The process of leading others to attain a goal is known as leadership. Leaders must use emotional intelligence to understand themselves and their workers better to achieve more excellent results. In leadership, emotional intelligence (also known as emotional quotient or EQ) allows you to interact with your team and work with others. The way you interact with others can set the tone for your leadership style. Leaders who lack emotional intelligence cannot relate to or comprehend people, which leads to decreased employee engagement and turnover. Emotional intelligence is a set of noncognitive skills, abilities, and competencies that enable people to control and manage their emotional reactions to events and stresses. It is defined as comprehending and managing your own emotions and recognizing and impacting those around you. Researchers John Mayer and Peter Salovey first came up with the concept in 1990, but psychologist Daniel Goleman popularized it later in his book “Emotional intelligence: Why it can matter more than IQ”. According to Daniel Goleman, emotional intelligence is –
The capacity for recognizing our own feelings and those of others, for motivating ourselves, for managing emotions well in ourselves and our relationships.
Emotional intelligence is a powerful tool that can help you accomplish your objectives, improve meaningful work relations, and build a healthy, productive workplace and corporate culture and is recognized as a vital aspect of effective leadership.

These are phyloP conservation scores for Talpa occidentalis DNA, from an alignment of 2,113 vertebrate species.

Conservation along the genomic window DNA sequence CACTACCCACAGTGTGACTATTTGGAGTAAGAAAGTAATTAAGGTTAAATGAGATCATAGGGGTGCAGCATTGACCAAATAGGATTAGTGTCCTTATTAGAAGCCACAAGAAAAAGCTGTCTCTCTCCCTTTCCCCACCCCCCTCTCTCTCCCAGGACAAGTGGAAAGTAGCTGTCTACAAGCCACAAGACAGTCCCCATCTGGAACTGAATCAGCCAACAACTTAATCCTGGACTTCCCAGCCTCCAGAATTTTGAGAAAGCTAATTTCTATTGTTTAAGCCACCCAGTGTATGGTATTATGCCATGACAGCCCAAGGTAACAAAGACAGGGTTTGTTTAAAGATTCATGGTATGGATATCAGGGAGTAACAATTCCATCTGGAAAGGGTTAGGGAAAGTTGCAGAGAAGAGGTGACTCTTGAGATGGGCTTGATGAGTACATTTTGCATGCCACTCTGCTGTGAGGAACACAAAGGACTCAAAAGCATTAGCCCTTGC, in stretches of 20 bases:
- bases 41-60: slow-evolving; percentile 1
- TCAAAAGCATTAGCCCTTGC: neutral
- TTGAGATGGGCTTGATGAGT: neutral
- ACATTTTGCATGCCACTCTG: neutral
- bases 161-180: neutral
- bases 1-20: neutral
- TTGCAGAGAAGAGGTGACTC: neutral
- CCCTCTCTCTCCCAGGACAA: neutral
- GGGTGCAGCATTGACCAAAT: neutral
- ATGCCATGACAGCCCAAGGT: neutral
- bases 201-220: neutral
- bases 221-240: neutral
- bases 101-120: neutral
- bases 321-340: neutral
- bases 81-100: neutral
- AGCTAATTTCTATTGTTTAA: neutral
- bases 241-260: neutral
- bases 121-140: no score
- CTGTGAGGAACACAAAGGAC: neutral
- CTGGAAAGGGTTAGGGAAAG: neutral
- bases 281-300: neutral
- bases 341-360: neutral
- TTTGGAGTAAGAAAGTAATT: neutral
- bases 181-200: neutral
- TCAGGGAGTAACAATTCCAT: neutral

Leadership is a demanding and challenging quality for graduate students, researchers, and professionals to work effectively in their respective fields. Leadership is everywhere. If you’re a young researcher working on a research project, you may have had to interact with a specific group of individuals and perhaps lead the project. This is where emotional intelligence comes in to help improve your leadership abilities and interact with people, particularly the “difficult individuals.”
Suppose you are an IEEE volunteer working in a section or affinity group or volunteering at a conference, you will come into contact with a variety of people from various backgrounds. Your emotional intelligence comes to your rescue and trains you how to deal with people. When you master this emotional intelligence trait, you will be able to form strong bonds with those around you, which will help you become a more effective leader.
As a volunteer and leader for IEEE, I firmly believe that IEEE provides a platform for developing and nurturing leadership qualities. Students can network and engage with like-minded people by participating in various volunteer initiatives. They can learn from one another by sharing their perspectives and values as individuals and as a team. Each team requires leadership, and leadership demands emotionally intelligent competencies to lead the group, carry out the work, and improve the world as a whole. We can strongly support the IEEE theme of Advancing Technology for Humanity with an emotionally intelligent leader demonstrating the need for EQ with IQ.
Article contributed by Naznin Akter, Editor, IMPACT by IEEE Young Professionals